Last week, the sports world was aghast at negative comments that ESPN Sunday Night Baseball analyst Jessica Mendoza made about Mike Fiers and whistleblowing on his former Astros teammates for cheating. This quickly turned into a discussion about conflicts of interest because of her front office role with the Mets, and got as harsh as Chicago Tribune columnist Phil Rosenthal opining that she should be dumped from Sunday Night Baseball. Today, Pedro Martinez made relatively similar comments about Fiers on WEEI; will he be subjected to similar scrutiny?
Martinez is a studio analyst for MLB Network and TBS. He took on a front office special assistant role with the Red Sox in 2013, mentored their players at spring training last year, and remains listed in the role on the team's website. Like the Mets, where manager Carlos Beltran was caught up in the Astros' scandal and had to vacate his role, the Red Sox organization was impacted by essentially having no choice but to get rid of their popular manager Alex Cora in the collateral damage. The Red Sox also are the subject of a separate MLB investigation. It's presumable that none of this happens if Fiers did not go public with his knowledge.
In my opinion, it is highly unlikely that Martinez faces anywhere near the backlash that Mendoza did. This is partly predicated on the fact that Martinez is one of the most accomplished baseball players of all time and is the closest thing baseball has as an analyst to Charles Barkley, where his strong opinions are welcomed and unpopular comments quickly forgotten because the public by and large appreciates the candor.
But it's also because Mendoza was unique in the fact that anyone cared about her role with the Mets in the first place. I don't recall anyone pounding their fists on the table about Martinez working for media and the Red Sox before, nor similar concerns about Frank Thomas working for Fox Sports and the White Sox or Al Leiter taking checks from MLB Network and the Mets. Perhaps there is an impression that everyone else's roles are ceremonial while Mendoza's has at least been privately described as the beginning of the path towards becoming an MLB general manager, but it's nevertheless an odd distinction.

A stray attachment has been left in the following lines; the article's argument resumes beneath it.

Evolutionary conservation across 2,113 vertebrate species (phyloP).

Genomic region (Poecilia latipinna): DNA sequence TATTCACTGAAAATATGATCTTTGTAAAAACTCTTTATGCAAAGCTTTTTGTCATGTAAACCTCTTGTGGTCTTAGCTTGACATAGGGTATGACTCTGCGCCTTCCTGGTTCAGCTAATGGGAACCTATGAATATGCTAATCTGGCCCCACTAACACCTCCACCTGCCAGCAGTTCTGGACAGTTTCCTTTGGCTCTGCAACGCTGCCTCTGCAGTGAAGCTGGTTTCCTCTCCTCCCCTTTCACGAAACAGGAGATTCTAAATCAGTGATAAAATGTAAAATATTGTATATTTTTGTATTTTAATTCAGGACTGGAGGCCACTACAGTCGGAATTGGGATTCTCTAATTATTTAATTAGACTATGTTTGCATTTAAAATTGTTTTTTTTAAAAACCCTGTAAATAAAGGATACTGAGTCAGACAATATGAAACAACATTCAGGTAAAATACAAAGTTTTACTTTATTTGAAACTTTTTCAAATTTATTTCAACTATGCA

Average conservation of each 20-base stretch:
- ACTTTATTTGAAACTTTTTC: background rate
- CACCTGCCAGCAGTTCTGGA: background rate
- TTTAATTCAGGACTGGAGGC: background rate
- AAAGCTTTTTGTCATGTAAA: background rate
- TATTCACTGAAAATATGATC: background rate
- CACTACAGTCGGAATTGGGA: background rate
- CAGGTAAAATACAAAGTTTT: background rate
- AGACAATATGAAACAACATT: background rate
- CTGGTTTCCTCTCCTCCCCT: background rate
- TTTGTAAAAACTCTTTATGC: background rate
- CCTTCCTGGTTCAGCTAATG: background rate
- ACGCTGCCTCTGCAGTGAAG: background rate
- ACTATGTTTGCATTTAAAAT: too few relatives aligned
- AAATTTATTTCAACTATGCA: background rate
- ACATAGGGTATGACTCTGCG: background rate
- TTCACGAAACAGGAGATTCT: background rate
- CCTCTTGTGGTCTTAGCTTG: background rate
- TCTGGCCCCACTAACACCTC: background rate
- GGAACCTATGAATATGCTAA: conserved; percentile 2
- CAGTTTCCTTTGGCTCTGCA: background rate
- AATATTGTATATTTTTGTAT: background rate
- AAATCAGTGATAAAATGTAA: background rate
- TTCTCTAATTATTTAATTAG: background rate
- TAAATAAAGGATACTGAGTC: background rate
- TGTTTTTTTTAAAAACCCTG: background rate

Another odd distinction is that this is the conflict of interest people get up in arms about, even though it's disclosed. If the public knows somebody has a conflict of interest, they can hear that person's comments about anything and evaluate them accordingly.
On the flip side, there's virtually no one up in arms about the fact that a vast majority of the most prominent play-by-play people, color commentators, studio analysts, and news-breakers -- across all sports and all outlets -- are represented by agencies who also have players and/or coaches as clients. There are occasionally games called where a broadcaster and coach have not just the same agency, but the same agent, and that never gets disclosed.
We will see if Martinez gets even 20 percent of the same backlash for his comments, but I'll bet you we don't see a major newspaper columnist petitioning TBS or MLB Network to drop him from their broadcasts.